Although manufacturers can give customers an experience as close to the real experience as possible by using technology, there is no substitute for the most important component of the process—communication. Consistent and clear communication is the best way to achieve our goals and an outcome that pleases all parties.
As the pandemic resolves and the vaccines are made available to first responders and the other parties involved, we may be able to relax some of the strict policies surrounding the purchasing process. For example, a component of the process with which many companies grappled was how to effectively train departments on their new apparatus while minimizing in-person interaction. Many are still exploring how to do this effectively and some departments are reluctant to accomplishing this stage of the process virtually. Some FAMA member companies are addressing this issue by having the fire department view in a video conference call a highly detailed slide presentation that explains the truck’s features and functions. Departments are given a recording of the video call and a copy of the slide presentation to use as a reference and as a resource for training new members; some departments have found them beneficial.
Another area of concern for fire departments has been gathering sufficient resources from the dealer or manufacturer relative to the options available at the time they begin to spec their apparatus. This is now achieved by providing high-quality, in-depth, walk-around videos of recently completed apparatus and by photos posted online.
An obvious goal for all parties is to minimize changes that need to be made after the truck is in production. FAMA member companies have achieved this goal by doing adequate work at the inception. One example of this proactive approach is to develop a mission statement that accurately captures what the department needs from the truck or ambulance and then, with the guidance of the dealer, explore the options, functions, and features that will help achieve that mission.
Tips for Making the New Protocol Work
To ensure that the customers are informed and to keep the process flowing smoothly, FAMA member companies have been presenting a slide program that documents and describes each area of the new apparatus in a live video conference, where customers can ask questions.
FAMA member companies are encouraging fire departments to work closely with a dealer and a manufacturer they trust, providing as many details as possible, asking many questions, requesting clarification when needed, and embracing the tools created to aid in the process.
Manufacturing teams must hold themselves to a high standard and ship a truck only when they are completely confident that it is exactly what the customer is expecting.
Dealers should place their trust in their manufacturers and continue to closely vet the trucks both virtually and once they are in their possession. Ideally, they should have in their facilities the people and equipment necessary to fix any issues prior to delivery.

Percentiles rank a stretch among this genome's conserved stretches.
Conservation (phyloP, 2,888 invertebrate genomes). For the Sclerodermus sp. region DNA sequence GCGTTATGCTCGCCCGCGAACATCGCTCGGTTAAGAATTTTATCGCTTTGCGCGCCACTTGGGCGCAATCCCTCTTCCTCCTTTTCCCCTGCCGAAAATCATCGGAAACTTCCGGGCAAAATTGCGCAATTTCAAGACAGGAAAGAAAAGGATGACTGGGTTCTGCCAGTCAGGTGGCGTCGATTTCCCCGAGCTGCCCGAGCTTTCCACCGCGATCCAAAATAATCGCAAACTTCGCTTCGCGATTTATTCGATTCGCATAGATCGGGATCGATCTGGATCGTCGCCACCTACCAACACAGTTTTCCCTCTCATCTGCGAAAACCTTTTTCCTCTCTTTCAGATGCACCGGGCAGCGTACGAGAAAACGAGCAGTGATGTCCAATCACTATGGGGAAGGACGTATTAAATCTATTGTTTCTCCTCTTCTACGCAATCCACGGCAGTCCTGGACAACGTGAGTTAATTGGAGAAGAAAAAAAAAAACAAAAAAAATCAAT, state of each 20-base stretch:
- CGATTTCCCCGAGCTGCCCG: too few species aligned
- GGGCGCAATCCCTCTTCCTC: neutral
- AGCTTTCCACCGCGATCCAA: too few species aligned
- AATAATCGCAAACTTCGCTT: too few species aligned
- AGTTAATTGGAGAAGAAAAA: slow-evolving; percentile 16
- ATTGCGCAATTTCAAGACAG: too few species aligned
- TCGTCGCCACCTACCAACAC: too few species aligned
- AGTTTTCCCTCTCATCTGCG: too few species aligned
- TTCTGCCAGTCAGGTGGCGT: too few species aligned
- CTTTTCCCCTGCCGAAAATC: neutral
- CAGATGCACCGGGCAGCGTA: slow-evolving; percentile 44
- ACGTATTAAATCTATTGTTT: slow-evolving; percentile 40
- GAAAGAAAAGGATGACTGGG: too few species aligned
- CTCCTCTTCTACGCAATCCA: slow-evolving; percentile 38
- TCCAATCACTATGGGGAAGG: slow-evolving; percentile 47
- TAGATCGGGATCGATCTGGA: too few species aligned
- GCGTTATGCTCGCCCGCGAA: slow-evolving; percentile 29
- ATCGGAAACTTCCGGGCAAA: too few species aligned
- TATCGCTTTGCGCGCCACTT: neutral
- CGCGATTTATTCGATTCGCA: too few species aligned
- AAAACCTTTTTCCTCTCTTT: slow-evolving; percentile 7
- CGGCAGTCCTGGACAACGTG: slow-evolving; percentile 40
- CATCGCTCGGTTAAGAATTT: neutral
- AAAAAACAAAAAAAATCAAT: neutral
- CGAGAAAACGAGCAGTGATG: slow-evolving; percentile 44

Industry as Viable as Ever
FAMA member companies are as busy as ever. Fire departments and paramedics have had an increase in calls since the pandemic began. In turn, vehicles are wearing out much faster, particularly in hotbed areas such as New York City. Apparatus manufacturers and component suppliers have been forced to step up and meet this increased demand—all the while battling delays in receiving raw components and keeping their employees safe and healthy!
FAMA member companies have invented and acquired the tools and the knowledge that form a process that is a hybrid of in-person and virtual meetings and inspections. There are many programs and apps to assist with virtual inspections. The advancement of these tools, Internet speeds, and even cellular technology have made it easier to host and attend these virtual events. As they become more commonplace and budgets continue to be strained during a recovering economy, the option of virtual visits and reduced costs will be a viable alternative.
Just as the new “normal” has become part of many other areas of our lives, virtual inspections and preconstruction conferences will be viable alternatives to in-person inspections and meetings. They will also be the alternative for fire departments that do not have the budget or time to travel to save money and time.
FAMA is committed to the manufacture and sale of safe, efficient emergency response vehicles and equipment. FAMA urges fire departments to evaluate the full range of safety features offered by its member companies.
Kaoma Massa is the director of culture and customer service at HiViz Lighting, Inc., a lighting manufacturer and FAMA member company.
Bert McCutcheon is vice president/general manager of Ferrara Fire Apparatus. He began his fire service career in 1985 as a junior firefighter with the Central Fire Department outside of Baton Rouge, Louisiana, where he is the district chief and has served as a paid and a volunteer firefighter throughout his career. At the age of 17, he began his fire industry career working on the production floor for Ferrara Fire Apparatus.